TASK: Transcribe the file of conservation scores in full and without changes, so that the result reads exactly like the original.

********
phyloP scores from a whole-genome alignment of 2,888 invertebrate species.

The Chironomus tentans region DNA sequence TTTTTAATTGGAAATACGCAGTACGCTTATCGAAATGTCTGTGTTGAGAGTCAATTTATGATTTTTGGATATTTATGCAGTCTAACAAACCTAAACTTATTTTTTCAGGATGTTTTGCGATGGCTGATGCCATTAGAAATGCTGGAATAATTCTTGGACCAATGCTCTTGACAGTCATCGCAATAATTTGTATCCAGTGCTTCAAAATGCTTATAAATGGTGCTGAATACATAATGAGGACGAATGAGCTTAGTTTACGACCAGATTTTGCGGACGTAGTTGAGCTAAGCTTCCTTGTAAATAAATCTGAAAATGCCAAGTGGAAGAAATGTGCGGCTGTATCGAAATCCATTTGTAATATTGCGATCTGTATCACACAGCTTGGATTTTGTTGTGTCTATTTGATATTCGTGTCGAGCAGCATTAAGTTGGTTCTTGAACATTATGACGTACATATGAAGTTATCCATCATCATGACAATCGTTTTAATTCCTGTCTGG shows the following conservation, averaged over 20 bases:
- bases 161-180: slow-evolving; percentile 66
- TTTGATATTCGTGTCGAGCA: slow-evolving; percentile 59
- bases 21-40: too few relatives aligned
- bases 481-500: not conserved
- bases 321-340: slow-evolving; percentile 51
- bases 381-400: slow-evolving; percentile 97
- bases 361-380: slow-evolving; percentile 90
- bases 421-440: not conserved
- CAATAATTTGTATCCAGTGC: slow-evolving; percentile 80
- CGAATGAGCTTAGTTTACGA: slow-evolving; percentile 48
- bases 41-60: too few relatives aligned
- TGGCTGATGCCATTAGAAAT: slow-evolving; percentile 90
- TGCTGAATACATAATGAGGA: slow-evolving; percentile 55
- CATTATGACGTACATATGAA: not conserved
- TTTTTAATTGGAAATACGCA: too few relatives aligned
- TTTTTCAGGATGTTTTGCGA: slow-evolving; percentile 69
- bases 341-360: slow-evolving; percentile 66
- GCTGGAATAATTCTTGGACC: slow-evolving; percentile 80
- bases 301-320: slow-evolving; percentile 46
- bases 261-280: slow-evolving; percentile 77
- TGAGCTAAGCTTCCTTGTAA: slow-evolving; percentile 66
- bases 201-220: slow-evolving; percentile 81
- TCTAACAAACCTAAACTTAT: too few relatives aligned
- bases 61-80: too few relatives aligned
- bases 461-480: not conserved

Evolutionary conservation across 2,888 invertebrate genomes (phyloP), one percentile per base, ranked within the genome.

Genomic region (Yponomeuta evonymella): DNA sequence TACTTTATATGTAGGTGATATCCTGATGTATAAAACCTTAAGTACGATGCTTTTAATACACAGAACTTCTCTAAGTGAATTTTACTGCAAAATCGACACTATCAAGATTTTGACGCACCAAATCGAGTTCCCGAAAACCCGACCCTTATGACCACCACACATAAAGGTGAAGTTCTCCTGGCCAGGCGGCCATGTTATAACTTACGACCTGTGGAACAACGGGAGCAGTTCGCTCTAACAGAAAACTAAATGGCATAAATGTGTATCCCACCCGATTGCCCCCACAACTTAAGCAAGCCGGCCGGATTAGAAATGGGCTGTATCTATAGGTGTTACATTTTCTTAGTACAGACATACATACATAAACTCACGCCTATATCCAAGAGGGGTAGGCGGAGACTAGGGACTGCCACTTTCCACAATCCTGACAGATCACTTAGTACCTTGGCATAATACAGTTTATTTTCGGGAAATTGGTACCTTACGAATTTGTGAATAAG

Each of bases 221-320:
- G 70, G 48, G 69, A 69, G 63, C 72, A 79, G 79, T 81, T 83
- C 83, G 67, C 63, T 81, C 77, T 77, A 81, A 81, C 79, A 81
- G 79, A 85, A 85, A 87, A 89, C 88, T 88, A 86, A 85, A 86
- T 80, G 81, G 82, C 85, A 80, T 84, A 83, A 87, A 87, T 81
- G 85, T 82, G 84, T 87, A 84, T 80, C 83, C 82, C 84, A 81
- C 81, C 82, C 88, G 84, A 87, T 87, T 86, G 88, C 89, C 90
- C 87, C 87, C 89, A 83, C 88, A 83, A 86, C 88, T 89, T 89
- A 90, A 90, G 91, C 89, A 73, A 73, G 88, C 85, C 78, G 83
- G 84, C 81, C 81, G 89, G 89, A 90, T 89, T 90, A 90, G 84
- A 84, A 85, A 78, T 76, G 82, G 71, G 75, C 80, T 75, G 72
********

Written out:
phyloP scores from a whole-genome alignment of 2,888 invertebrate species.

The Chironomus tentans region DNA sequence TTTTTAATTGGAAATACGCAGTACGCTTATCGAAATGTCTGTGTTGAGAGTCAATTTATGATTTTTGGATATTTATGCAGTCTAACAAACCTAAACTTATTTTTTCAGGATGTTTTGCGATGGCTGATGCCATTAGAAATGCTGGAATAATTCTTGGACCAATGCTCTTGACAGTCATCGCAATAATTTGTATCCAGTGCTTCAAAATGCTTATAAATGGTGCTGAATACATAATGAGGACGAATGAGCTTAGTTTACGACCAGATTTTGCGGACGTAGTTGAGCTAAGCTTCCTTGTAAATAAATCTGAAAATGCCAAGTGGAAGAAATGTGCGGCTGTATCGAAATCCATTTGTAATATTGCGATCTGTATCACACAGCTTGGATTTTGTTGTGTCTATTTGATATTCGTGTCGAGCAGCATTAAGTTGGTTCTTGAACATTATGACGTACATATGAAGTTATCCATCATCATGACAATCGTTTTAATTCCTGTCTGG shows the following conservation, averaged over 20 bases:
- bases 161-180: slow-evolving; percentile 66
- TTTGATATTCGTGTCGAGCA: slow-evolving; percentile 59
- bases 21-40: too few relatives aligned
- bases 481-500: not conserved
- bases 321-340: slow-evolving; percentile 51
- bases 381-400: slow-evolving; percentile 97
- bases 361-380: slow-evolving; percentile 90
- bases 421-440: not conserved
- CAATAATTTGTATCCAGTGC: slow-evolving; percentile 80
- CGAATGAGCTTAGTTTACGA: slow-evolving; percentile 48
- bases 41-60: too few relatives aligned
- TGGCTGATGCCATTAGAAAT: slow-evolving; percentile 90
- TGCTGAATACATAATGAGGA: slow-evolving; percentile 55
- CATTATGACGTACATATGAA: not conserved
- TTTTTAATTGGAAATACGCA: too few relatives aligned
- TTTTTCAGGATGTTTTGCGA: slow-evolving; percentile 69
- bases 341-360: slow-evolving; percentile 66
- GCTGGAATAATTCTTGGACC: slow-evolving; percentile 80
- bases 301-320: slow-evolving; percentile 46
- bases 261-280: slow-evolving; percentile 77
- TGAGCTAAGCTTCCTTGTAA: slow-evolving; percentile 66
- bases 201-220: slow-evolving; percentile 81
- TCTAACAAACCTAAACTTAT: too few relatives aligned
- bases 61-80: too few relatives aligned
- bases 461-480: not conserved

Evolutionary conservation across 2,888 invertebrate genomes (phyloP), one percentile per base, ranked within the genome.

Genomic region (Yponomeuta evonymella): DNA sequence TACTTTATATGTAGGTGATATCCTGATGTATAAAACCTTAAGTACGATGCTTTTAATACACAGAACTTCTCTAAGTGAATTTTACTGCAAAATCGACACTATCAAGATTTTGACGCACCAAATCGAGTTCCCGAAAACCCGACCCTTATGACCACCACACATAAAGGTGAAGTTCTCCTGGCCAGGCGGCCATGTTATAACTTACGACCTGTGGAACAACGGGAGCAGTTCGCTCTAACAGAAAACTAAATGGCATAAATGTGTATCCCACCCGATTGCCCCCACAACTTAAGCAAGCCGGCCGGATTAGAAATGGGCTGTATCTATAGGTGTTACATTTTCTTAGTACAGACATACATACATAAACTCACGCCTATATCCAAGAGGGGTAGGCGGAGACTAGGGACTGCCACTTTCCACAATCCTGACAGATCACTTAGTACCTTGGCATAATACAGTTTATTTTCGGGAAATTGGTACCTTACGAATTTGTGAATAAG

Each of bases 221-320:
- G 70, G 48, G 69, A 69, G 63, C 72, A 79, G 79, T 81, T 83
- C 83, G 67, C 63, T 81, C 77, T 77, A 81, A 81, C 79, A 81
- G 79, A 85, A 85, A 87, A 89, C 88, T 88, A 86, A 85, A 86
- T 80, G 81, G 82, C 85, A 80, T 84, A 83, A 87, A 87, T 81
- G 85, T 82, G 84, T 87, A 84, T 80, C 83, C 82, C 84, A 81
- C 81, C 82, C 88, G 84, A 87, T 87, T 86, G 88, C 89, C 90
- C 87, C 87, C 89, A 83, C 88, A 83, A 86, C 88, T 89, T 89
- A 90, A 90, G 91, C 89, A 73, A 73, G 88, C 85, C 78, G 83
- G 84, C 81, C 81, G 89, G 89, A 90, T 89, T 90, A 90, G 84
- A 84, A 85, A 78, T 76, G 82, G 71, G 75, C 80, T 75, G 72